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Encyclopedia > New Hampshire Constitution
Wikisource has original text related to this article:
New Hampshire Constitution

The New Hampshire State Constitution is the primary governing document of the State of New Hampshire ratified on June 2, 1784. It replaced the state constitution of 1776. The document is divided into two parts: Bill of Rights and Form of Government. The subsection of each part is known as an "article." For example, the constitutional provision dealing with free speech and liberty of the press is referenced as Part I, Article 22 or Pt. I, Art. 22. File links The following pages link to this file: Abraham Lincoln Aristotle Ayn Rand Adolf Hitler Al Gore A Modest Proposal Articles of Confederation Arthur Schopenhauer Albert Einstein Amhrán na bhFiann Arthur Conan Doyle Ada programming language Antarctic Treaty System Andrew Jackson Andrew Johnson Adam Smith Bill Clinton Bible... Wikisource is a sister project to Wikipedia that aims to create a free wiki library of primary source texts, and translations of source texts in any language. ...

Contents


Bill of Rights

Part first of the constitution contains many of the same type of the protections in the United States Constitution, including: double jepoardy, free speech, freedom of the press, jury trials, natural rights, quartering of solders, religous freedom, right to bear arms and unreasonable searches and seizures. In most cases the state constitution affords more protection than the U.S. Constitution. A notable example of greater protection is Part I, Article 10 of the state constitution, which allows for the Right of Revolution. Page I of the Constitution of the United States of America Page II of the United States Constitution Page III of the United States Constitution Page IV of the United States Constitution The Syng inkstand, with which the Constitution was signed The Constitution of the United States is the supreme...


Form of Government

Part second of the constitution is divided into the following subsections: The General Court; House of Representatives; Senate; Executive Power --- Governor; Council; Secretary; Tresurer, Etc.; County Treasurer, Etc.; Judiciary Power; Clerks of Courts; Encouragement of Literature, Trade, Etc.; and Oaths and Subscrptions Exclusion From Offices, Etc.


1776 Constitution

Wikisource has original text related to this article:
Constitution of New Hampshire

On January 5, 1776, the Congress of New Hampshire voted in Exeter to establish a civil governement, and specified the manner and form that government would have. The Congress enacted the Constitution at the urging of the Continental Congress. The 1776 Constitution did not contain a Bill of Rights, nor was it submitted to the people of New Hampshire. File links The following pages link to this file: Abraham Lincoln Aristotle Ayn Rand Adolf Hitler Al Gore A Modest Proposal Articles of Confederation Arthur Schopenhauer Albert Einstein Amhrán na bhFiann Arthur Conan Doyle Ada programming language Antarctic Treaty System Andrew Jackson Andrew Johnson Adam Smith Bill Clinton Bible... Wikisource is a sister project to Wikipedia that aims to create a free wiki library of primary source texts, and translations of source texts in any language. ... Squamscott River Falls in 1907, Exeter, NH Exeter is a town located in Rockingham County, New Hampshire. ... The Continental Congress was the federal legislature of the Thirteen Colonies and later of the United States from 1774 to 1789, a period that included the American Revolutionary War and the Articles of Confederation. ...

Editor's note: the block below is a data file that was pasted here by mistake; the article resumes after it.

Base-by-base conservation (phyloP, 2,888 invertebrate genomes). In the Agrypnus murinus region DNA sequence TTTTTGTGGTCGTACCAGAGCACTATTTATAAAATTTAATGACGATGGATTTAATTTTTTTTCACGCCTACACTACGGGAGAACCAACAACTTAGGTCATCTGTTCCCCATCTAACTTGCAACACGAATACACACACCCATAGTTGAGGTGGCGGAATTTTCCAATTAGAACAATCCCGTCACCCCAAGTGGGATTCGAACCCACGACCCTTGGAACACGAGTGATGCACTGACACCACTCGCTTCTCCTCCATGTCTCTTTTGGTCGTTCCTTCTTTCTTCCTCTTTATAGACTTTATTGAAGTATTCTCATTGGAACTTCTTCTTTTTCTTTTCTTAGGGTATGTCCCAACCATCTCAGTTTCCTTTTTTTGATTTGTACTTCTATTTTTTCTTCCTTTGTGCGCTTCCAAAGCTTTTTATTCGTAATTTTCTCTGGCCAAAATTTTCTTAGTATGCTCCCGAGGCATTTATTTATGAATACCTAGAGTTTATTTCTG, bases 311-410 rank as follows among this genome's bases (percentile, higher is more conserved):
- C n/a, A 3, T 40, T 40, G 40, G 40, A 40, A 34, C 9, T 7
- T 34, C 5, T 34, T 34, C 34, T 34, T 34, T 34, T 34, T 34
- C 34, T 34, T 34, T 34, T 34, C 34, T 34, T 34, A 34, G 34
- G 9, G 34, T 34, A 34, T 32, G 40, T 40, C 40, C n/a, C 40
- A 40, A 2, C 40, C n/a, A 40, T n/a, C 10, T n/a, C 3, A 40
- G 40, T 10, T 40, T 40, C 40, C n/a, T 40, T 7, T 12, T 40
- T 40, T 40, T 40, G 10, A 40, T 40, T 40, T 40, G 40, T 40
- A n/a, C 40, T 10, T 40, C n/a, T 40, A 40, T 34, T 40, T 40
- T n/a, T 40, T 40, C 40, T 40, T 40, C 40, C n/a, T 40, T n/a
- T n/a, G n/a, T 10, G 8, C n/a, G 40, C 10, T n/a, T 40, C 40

The Constitution established a legislature with two branches: Assembly and Council. The number of representatives of the Assembly was twelve members. The Council was charged with electing the President or governor. The people of the colony were able to elect both representatives and councilors. Together the Assembly and Council were responsible for running the government of the colony.


Official Web site

  • New Hampshire State Constitution

 
 

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